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He has mastered the English language. In his journey over thousands of miles of ocean to the extreme ends of the earth to fulfill the commission I entrusted to him, he was utterly oblivious to difficulties and dangers that lay in his way. In this respect even the missions of the Ancients present no parallel equal to his. Therefore, I would recommend that he be promoted to the expectancy of one of the Kiangsu subprefects, and he is entitled to fill the first vacancy presenting itself, in recognition of his valuable services."
His secretary, who drew up the memorial at his dictation, gave me a copy of the memorial before I left Chu Chow for Shanghai, and congratulated me on the great honor the Viceroy had conferred on me. I thanked the Viceroy before bidding him good-bye, and expressed the hope that my actions in the future would justify his high opinion of me.
In less than two months after leaving him, an official document from the Viceroy reached me in Shanghai, and in October, 1865, I was a fullfledged mandarin of the fifth rank. While waiting as an expectant subprefect, I was retained by the provincial authorities as a government interpreter and translator. My salary was $250
per month. No other expectant official of the province—not even an expectant Taotai (an official of the fourth rank)—could command such a salary.
Ting Yih Chang was at the time Taotai of Shanghai. He and I became great friends. He rose rapidly in official rank and became successively salt commissioner, provincial treasurer and Taotai or governor of Kiang Nan. Through him, I also rose in official rank and was decorated with the peacock's feather. While Ting Yih Chang was salt commissioner, I accompanied him to Yang Chow and was engaged in translating Colton's geography into Chinese, for about six months. I then returned to Shanghai to resume my position as government interpreter and translator. I had plenty of time on my hands. I took to translating "Parsons on Contracts," which I thought might be useful to the Chinese. In this work I was fortunate in securing the services of a Chinese scholar to help me. I found him well versed in mathematics and in all Chinese official business, besides being a fine Chinese scholar and writer. He finally persuaded me not to continue the translation, as there was some doubt as to whether such a work, even when finished, would be in demand, because the Chinese courts are seldom troubled with litigations on contracts, and in all cases of violation of contracts, the Chinese code is used.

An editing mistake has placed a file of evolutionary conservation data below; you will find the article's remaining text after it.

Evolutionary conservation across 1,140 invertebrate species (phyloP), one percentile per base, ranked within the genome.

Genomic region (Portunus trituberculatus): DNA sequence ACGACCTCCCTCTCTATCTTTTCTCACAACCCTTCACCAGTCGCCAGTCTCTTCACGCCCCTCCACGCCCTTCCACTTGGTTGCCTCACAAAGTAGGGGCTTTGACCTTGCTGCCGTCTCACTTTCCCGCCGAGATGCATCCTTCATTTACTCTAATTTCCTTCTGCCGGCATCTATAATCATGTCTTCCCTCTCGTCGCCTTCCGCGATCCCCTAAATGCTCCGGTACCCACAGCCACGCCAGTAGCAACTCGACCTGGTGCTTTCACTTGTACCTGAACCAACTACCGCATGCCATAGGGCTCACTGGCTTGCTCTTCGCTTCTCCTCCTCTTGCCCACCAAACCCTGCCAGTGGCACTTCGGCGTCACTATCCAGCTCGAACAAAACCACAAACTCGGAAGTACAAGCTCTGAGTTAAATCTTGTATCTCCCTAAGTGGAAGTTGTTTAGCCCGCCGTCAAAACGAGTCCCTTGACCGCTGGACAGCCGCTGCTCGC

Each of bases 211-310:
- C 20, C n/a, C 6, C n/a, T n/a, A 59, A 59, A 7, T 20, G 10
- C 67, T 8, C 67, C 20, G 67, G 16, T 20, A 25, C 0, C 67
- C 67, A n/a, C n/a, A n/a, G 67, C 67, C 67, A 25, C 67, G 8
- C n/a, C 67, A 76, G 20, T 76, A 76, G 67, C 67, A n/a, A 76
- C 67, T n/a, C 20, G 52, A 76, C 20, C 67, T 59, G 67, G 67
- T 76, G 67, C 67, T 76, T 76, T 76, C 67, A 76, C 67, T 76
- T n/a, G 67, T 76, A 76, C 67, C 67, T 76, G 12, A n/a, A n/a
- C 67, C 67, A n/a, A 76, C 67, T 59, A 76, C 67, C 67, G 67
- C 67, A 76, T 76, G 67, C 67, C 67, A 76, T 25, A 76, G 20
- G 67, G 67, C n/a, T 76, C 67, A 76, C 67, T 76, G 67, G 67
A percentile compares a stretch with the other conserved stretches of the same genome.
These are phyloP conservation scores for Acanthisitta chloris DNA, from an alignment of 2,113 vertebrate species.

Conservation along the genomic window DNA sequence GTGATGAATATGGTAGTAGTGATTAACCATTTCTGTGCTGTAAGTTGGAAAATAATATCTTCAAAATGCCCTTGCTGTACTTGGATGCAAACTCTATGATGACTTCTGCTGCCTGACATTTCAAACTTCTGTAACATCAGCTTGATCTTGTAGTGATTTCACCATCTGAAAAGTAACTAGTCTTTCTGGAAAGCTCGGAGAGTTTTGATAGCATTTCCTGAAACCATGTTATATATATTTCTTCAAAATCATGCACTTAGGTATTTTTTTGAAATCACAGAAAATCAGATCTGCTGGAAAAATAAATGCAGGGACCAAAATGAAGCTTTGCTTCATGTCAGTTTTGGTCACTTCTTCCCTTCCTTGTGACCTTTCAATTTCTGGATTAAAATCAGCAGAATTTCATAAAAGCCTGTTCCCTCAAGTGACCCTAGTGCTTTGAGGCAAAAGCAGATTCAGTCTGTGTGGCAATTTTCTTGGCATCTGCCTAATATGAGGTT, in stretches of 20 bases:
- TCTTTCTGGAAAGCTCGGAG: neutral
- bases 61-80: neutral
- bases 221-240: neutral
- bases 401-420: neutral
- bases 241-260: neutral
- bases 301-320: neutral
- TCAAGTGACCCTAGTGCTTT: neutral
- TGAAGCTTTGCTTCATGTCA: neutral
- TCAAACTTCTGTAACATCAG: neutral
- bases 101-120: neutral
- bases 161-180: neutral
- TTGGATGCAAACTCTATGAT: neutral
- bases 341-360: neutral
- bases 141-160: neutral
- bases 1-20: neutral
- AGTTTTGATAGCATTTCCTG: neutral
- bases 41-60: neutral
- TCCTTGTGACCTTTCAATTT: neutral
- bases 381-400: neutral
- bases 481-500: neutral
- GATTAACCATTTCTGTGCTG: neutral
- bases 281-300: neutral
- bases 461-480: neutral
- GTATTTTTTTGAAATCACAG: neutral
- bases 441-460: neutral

In 1867, Viceroy Tsang Kwoh Fan, with Li Hung Chang's co-operation, succeeded in ending the Nienfi rebellion, and came to Nanking to fill his viceroyalty of the two Kiangs.
Before taking up his position as viceroy of the Kiangs permanently, he took a tour of inspection through his jurisdiction and one of the important places he visited was Shanghai and the Kiang Nan Arsenal—an establishment of his own creation. He went through the arsenal with undisguised interest. I pointed out to him the machinery which I bought for him in America. He stood and watched its automatic movement with unabated delight, for this was the first time he had seen machinery, and how it worked. It was during this visit that I succeeded in persuading him to have a mechanical school annexed to the arsenal, in which Chinese youths might be taught the theory as well as the practice of mechanical engineering, and thus enable China in time to dispense with the employment of foreign mechanical engineers and machinists, and to be perfectly independent. This at once appealed to the practical turn of the Chinese mind, and the school was finally added to the arsenal. They are doubtless turning out at the present time both mechanical engineers and machinists of all descriptions.
PROPOSAL OF MY EDUCATIONAL SCHEME
Having scored in a small way this educational victory, by inducing the Viceroy to establish a mechanical training school as a corollary to the arsenal, I felt quite worked up and encouraged concerning my educational scheme which had been lying dormant in my mind for the past fifteen years, awaiting an opportunity to be brought forward.
Besides Viceroy Tsang Kwoh Fan, whom I counted upon to back me in furthering the scheme, Ting Yih Chang, an old friend of mine, had become an important factor to be reckoned with in Chinese politics. He was a man of progressive tendencies and was alive to all practical measures of reform. He had been appointed governor of Kiangsu province, and after his accession to his new office, I had many interviews with him regarding my educational scheme, in which he was intensely interested. He told
me that he was in correspondence with Wen